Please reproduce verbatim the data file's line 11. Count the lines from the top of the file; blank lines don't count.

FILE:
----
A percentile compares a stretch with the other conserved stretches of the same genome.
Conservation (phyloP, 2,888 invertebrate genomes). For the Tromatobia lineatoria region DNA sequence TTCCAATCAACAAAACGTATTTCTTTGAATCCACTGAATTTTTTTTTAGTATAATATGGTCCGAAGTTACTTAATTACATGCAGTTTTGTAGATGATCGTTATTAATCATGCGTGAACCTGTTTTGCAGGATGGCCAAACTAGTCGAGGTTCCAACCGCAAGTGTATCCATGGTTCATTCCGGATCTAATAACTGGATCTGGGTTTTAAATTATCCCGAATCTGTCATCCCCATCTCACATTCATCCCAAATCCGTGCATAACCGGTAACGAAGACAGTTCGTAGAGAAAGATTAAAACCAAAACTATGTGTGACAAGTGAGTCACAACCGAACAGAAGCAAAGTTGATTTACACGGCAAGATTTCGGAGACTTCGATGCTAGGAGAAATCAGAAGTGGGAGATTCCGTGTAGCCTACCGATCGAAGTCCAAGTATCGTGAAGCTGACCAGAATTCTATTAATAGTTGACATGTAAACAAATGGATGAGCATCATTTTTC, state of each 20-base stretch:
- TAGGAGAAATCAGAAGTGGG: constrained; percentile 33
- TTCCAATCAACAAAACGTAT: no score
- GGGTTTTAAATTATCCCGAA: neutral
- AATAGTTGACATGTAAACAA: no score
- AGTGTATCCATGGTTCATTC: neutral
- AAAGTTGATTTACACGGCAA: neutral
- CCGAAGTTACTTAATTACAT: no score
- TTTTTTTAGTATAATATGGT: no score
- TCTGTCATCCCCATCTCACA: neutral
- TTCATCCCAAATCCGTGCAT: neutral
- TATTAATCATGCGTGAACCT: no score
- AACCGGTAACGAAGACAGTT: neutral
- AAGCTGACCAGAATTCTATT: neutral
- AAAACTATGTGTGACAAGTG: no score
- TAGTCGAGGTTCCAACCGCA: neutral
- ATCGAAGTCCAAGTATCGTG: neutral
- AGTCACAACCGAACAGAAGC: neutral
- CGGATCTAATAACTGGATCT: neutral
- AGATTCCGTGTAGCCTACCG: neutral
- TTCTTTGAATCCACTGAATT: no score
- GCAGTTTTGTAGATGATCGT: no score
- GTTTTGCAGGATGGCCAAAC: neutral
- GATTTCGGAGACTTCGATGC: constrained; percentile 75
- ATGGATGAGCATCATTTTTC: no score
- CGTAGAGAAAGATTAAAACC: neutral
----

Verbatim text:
- TCTGTCATCCCCATCTCACA: neutral